Sleep, cardiovascular risk factors, and kidney function: The Multi-Ethnic Study of Atherosclerosis (MESA)

Jinsong Chen, Ana C. Ricardo, Kathryn J. Reid, James Lash, Joon Chung, Sanjay R. Patel, Martha L. Daviglus, Tianyi Huang, Lei Liu, Rosalba Hernandez, Quefeng Li, Susan Redline

Research output: Contribution to journalArticlepeer-review

7 Scopus citations


Objectives: Examine the associations of sleep measures with kidney function changes over time among individuals from a community-based study. Methods: The sample includes 1657 participants (287 with chronic kidney disease [CKD]) in the Multi-Ethnic Study of Atherosclerosis Sleep Cohort (mean age: 57.7 years, male: 46.0%). We examined associations between a large set of sleep variables (polysomnography, actigraphy, and questionnaires) and cardiovascular disease risk factors and changes in estimated glomerular filtration rate (eGFR) and urinary albumin-to-creatinine ratio over approximately 5 years using high-dimensional regression. We investigated the modifying effect of sleep on the associations between cardiovascular disease risk factors and kidney function. Results: Sleep metrics predicted kidney function decline only among individuals with baseline CKD. Among this group, eGFR decline was associated with decreased stage N3 sleep (0.32 mL/min/1.73 m2/y per 10% decrease in N3, p <.001); increased actigraphy napping frequency (beta: -0.20 [-0.30, -0.07]); and actigraphy sleep midpoint trajectory in early morning (ref: midnight, beta: -0.84 [-1.19, -0.50]). Urinary albumin-to-creatinine ratio increase was associated with high wake bouts trajectory (ref: low, beta: 0.97 [0.28, 1.67]) and increased sleep-related hypoxemia (oxygen saturation %time<90 [≥5%], beta: 2.17 [1.26, 3.08]). Sleep metrics–N3 sleep, naps, and midpoint trajectory–significantly modified associations between hemoglobin A1C and eGFR decline. Conclusions: Reduced deep sleep, daytime napping, increased wake bouts, delayed sleep rhythms, and overnight hypoxemia are associated with longitudinal kidney function decline, with effects most apparent in individuals with CKD. Deep sleep, napping, and sleep timing modified the association between hemoglobin A1C and kidney function.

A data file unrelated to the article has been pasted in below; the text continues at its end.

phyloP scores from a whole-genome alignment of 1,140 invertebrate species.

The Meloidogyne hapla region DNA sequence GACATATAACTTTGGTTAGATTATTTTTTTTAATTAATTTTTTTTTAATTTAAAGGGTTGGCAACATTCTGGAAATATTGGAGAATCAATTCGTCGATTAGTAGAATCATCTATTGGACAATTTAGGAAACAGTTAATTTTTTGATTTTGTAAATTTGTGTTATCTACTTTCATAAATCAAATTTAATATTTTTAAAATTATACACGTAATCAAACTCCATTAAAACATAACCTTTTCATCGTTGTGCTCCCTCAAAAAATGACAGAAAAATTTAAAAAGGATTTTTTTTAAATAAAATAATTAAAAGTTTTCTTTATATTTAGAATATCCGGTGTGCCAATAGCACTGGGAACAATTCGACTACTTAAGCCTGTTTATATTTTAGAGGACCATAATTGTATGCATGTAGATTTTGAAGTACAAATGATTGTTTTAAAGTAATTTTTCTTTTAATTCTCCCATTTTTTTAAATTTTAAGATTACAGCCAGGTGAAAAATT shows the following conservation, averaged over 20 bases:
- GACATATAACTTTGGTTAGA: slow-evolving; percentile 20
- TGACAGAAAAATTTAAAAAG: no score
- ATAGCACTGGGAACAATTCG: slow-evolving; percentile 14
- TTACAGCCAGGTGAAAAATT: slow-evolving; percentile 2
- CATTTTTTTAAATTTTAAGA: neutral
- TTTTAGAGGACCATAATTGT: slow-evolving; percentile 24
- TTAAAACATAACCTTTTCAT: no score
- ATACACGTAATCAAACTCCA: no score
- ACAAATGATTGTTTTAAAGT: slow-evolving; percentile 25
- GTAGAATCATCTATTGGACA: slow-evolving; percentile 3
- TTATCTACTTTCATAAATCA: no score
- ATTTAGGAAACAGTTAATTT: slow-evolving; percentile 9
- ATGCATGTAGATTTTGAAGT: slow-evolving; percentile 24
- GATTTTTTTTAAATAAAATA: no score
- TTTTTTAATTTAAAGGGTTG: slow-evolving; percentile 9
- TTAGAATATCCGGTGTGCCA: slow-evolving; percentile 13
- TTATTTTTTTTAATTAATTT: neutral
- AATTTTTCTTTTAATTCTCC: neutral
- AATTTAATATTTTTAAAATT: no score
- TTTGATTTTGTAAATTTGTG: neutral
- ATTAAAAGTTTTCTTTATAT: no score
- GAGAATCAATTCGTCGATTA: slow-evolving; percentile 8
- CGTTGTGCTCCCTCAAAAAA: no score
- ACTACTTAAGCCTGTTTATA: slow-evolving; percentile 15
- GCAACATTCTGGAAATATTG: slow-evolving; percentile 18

Original languageEnglish
Pages (from-to)648-653
Number of pages6
JournalSleep Health
Issue number6
StatePublished - Dec 2022


  • Albuminuria
  • Chronic kidney disease
  • Diabetes
  • Sleep apnea
  • Sleep duration
  • Sleep health


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